Joff Wild

The IP investment bank MDB Capital Group has produced a study that it claims shows there is a predictive correlation between the strength of a company’s intellectual property and its revenue growth, gross margin and risk adjusted investment return.

The study is based on a trawl of the bank's PatentVest database, which covers 4,000 publicly quoted companies and contains information on four million granted US patents and a further two million applications. MDB scanned PatentVest to select the 100 companies which, according to its criteria, have the strongest patent portfolios, or highest tech score (HTS). It then contrasted their performance with the 100 companies which produced the lowest tech score (LTS). Among the key findings were the following: 

• Superior risk-adjusted returns. Mean market return (52 week % price change) for HTS companies was two-times higher than LTS companies and nearly three-times greater than the Russell 2000. One year risk-adjusted return, or alpha, for HTS companies was 44%, compared to -7% for LTS companies with nearly identical measures of market risk, or beta.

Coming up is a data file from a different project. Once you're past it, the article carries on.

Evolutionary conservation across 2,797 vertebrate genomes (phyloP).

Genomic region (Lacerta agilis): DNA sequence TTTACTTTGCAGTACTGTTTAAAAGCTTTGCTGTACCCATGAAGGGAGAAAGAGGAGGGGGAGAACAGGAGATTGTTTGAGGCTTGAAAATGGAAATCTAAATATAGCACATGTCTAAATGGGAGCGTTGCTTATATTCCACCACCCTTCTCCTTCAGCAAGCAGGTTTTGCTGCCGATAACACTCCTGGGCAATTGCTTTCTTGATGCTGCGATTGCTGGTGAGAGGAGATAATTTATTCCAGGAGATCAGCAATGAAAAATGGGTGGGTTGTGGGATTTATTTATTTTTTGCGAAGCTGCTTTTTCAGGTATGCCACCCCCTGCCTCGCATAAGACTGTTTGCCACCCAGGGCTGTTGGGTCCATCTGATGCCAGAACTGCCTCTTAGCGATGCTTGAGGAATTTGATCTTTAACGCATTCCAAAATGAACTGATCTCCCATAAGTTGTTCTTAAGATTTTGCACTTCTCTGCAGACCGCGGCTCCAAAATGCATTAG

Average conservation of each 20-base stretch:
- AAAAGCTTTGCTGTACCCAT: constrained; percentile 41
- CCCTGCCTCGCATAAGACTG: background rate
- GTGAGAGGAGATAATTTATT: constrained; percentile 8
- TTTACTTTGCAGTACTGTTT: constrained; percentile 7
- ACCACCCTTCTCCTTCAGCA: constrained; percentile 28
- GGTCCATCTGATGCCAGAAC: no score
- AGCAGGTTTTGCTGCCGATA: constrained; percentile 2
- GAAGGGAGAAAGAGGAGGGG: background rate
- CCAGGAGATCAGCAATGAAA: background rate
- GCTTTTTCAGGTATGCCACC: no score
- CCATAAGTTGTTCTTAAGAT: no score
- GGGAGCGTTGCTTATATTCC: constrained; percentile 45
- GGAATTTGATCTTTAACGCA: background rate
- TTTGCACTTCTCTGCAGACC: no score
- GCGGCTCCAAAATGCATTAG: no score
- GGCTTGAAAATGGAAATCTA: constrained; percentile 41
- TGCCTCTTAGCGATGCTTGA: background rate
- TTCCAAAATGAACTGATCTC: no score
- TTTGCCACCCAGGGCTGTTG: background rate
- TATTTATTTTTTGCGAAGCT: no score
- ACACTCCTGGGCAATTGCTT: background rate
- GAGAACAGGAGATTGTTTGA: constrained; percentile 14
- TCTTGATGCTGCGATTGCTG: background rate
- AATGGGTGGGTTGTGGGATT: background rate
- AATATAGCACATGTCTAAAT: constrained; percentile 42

• Increased market share. HTS companies were able to increase revenue during a period of flat GDP growth, suggesting market share gains at the expense of less innovative peers. Compared to US GDP growth in 2009 of +0.8%, HTS companies averaged +1.1% revenue growth versus an average of -9.3% for LTS companies during the same period.

• Increased pricing power. Technology leadership appeared to command a pricing premium, yielding 33% higher gross margins for HTS companies versus LTS companies. 

According to the study, "patent grants were nearly 2x higher (57 vs 30) and patent applications 35% higher (22 vs 16) for HTS vs LTS companies".

Essentially, therefore, what we are being told is that small companies that spend most on R&D tend to invest most in the creation of quality patents and generate better returns, both in terms of stock price and revenues. It's not brain surgery, you would expect that to be the case - but expecting it is very different to being able to demonstrate it.

Of course, MDB has a product to sell and a certain way of looking at the world, but their message is one that will resonate with a great many people who read this blog. Namely: if you are an investor interested in the small cap technology sector, make sure you look at R&D spending levels and the quality of the patents that result from them; if you fail to do so, you may well miss a trick. And if you are an executive at such a company, the money you put into securing a quality patent portfolio could well pay dividends, all other things being equal.